The host of Snap Judgment, Glynn Washington, has a way of catching people’s attention and not letting go. He draws listeners deep into an idea or a story and leads the audience toward unlikely conclusions.

Every episode of the public radio show and podcast is different from every other episode, but great storytelling is at the heart of it all.

Katie Peikes / IPR

Growing up, Sioux City native Ron Clements often attended screenings of Disney films that showed for two weeks at the city's Orpheum Theatre, but it was a reissued screening of Pinocchio he saw when he was nine years old, that turned the lightbulb on — he knew he wanted to be an animator for Disney.

"I became obsessed by that movie," Clements told a crowd Friday during his talk at the 14th annual Sioux City International Film Festival. "I drew the characters and drew the characters and went back to see it until it left."

Courtesy of Brian Hull

Puppeteers from all over the country are traveling to Iowa for the Great Plains Puppet Train, a regional puppet festival in West Liberty.

The events begin Thursday, September 13 and run through Sunday the 16th. On this edition of Talk of Iowa, host Charity Nebbe visits with some of the artists who will be performing, including Brian Hull of Nashville.

Courtesy of the UI International Writing Program

Just across the street from the University of Iowa’s famed Writer’s Workshop is the Shambaugh House, the hub of the UI International Writing Program.


As part of the program’s 12-week residency, authors from every continent gather in Iowa City to do readings, lectures, translate literature into their native languages, and travel across the United States. Sometimes, Iowans invite residents into their homes to dine with transnational guests, says the director of the International Writing Program, Christopher Merrill.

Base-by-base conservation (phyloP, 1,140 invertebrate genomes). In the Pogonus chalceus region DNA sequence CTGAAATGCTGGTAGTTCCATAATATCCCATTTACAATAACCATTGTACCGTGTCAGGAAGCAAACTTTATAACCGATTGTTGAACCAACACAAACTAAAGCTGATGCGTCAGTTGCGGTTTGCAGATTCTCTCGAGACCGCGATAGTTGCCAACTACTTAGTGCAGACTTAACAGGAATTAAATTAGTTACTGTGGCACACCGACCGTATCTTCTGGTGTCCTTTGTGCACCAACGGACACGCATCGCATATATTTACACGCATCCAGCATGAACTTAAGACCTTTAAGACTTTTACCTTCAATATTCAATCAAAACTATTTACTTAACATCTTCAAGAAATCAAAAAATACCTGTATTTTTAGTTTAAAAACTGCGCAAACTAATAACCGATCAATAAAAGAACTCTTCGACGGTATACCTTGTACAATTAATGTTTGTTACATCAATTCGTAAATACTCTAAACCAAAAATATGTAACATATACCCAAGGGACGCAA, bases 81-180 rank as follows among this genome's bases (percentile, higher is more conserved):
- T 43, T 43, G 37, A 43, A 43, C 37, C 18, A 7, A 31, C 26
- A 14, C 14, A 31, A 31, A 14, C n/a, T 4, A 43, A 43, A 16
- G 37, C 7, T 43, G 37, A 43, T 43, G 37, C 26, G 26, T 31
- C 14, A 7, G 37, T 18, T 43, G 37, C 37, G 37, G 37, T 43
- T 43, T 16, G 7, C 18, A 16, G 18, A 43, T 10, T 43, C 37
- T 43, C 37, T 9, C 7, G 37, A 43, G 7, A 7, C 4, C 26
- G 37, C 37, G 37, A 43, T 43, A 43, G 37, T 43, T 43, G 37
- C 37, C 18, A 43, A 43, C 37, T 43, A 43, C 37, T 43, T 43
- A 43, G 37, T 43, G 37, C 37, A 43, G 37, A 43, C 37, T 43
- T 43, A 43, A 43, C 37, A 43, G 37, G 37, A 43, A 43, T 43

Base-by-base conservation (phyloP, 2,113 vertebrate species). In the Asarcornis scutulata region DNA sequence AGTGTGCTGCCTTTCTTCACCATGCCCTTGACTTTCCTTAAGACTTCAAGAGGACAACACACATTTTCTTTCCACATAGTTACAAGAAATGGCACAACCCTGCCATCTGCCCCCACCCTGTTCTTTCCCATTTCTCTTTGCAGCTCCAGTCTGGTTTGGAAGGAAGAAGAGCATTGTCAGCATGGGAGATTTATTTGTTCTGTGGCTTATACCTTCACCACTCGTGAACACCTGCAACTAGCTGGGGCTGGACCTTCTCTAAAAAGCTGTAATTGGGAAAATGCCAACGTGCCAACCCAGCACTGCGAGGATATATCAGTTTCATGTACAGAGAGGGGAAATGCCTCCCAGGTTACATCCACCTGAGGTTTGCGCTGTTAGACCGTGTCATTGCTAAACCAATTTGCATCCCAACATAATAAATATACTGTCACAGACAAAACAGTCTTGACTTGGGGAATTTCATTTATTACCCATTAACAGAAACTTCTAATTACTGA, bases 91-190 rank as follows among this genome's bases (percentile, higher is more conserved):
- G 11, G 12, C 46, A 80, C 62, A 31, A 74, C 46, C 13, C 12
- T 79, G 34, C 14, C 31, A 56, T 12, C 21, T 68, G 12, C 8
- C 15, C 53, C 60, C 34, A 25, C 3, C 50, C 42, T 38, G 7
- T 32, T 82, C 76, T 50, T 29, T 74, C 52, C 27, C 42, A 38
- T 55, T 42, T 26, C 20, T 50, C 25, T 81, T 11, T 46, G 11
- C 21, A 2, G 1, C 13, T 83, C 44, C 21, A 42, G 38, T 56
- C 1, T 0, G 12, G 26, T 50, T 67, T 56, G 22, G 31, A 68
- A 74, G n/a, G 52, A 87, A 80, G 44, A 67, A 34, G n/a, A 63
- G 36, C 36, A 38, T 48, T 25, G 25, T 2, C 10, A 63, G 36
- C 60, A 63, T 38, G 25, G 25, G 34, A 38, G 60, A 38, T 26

Photo Courtesy of Andrew Fuller

During this Talk of Iowa interview, host Charity Nebbe talks with Andrew Fuller, the artist and founder of Guy Meets Cake. 

Fuller has recently been getting national attention for his newest macabre creations, "people pot pies," which are inspired by his love of Halloween and horror and his fascination with artistic hyperrealism. 

As a child raised in Dubuque during the 80s, Luke Stoffel was often told by his mother to stay outside until he found his own version of fun. That, his mother Joyce says, pushed him to be inventive.

“Allowing some of that to happen in kid’s life, their boredom will eventually work into creativity,” she explains.

Tony Potter


Church can be a place of solitude, reflection, and community. For Joe Jennison, writer and director of the Mount Vernon-Lisbon Community Development Group, the Catholic Church provided that space, but could also be unwelcoming at times.

His experience as a gay man in the church led him to write the one-man show Confessions of a Gay Catholic.

John Pemble/IPR

Earlier this year Maddie Poppe won this season of American Idol. The national television show features unknown singers from around the country as they perform in front of celebrity pop music judges. Television viewers vote which artists come back and which do not.

Poppe is from Clarksville, an eastern Iowa town with a population of fewer than 2,000 people.

Lindsey Moon / Iowa Public Radio


It may have started with Amazon, but it certainly hasn't stopped there. The rise of online shopping has made ordering things to our door so much easier. That now includes food, and that doesn't just mean pizza or Chinese take out. 

A new grocery delivery service called Instacart is starting service in many places in the state later this month, and Iowa based HyVee started a program called Aisles Online that provides free grocery delivery two years ago if you spend more than $100. 

Courtesy of Doug Thompson

Doug Thompson of Marion has been performing as a comedian for over a decade. A few years ago, he was inspired to expand his skill set and learn hypnosis -- after seeing a really bad set. 

"I was watching this act, and I just thought, this could be so much  more," Thompson says. "I'm that kind of person who always wants to be learning and growing."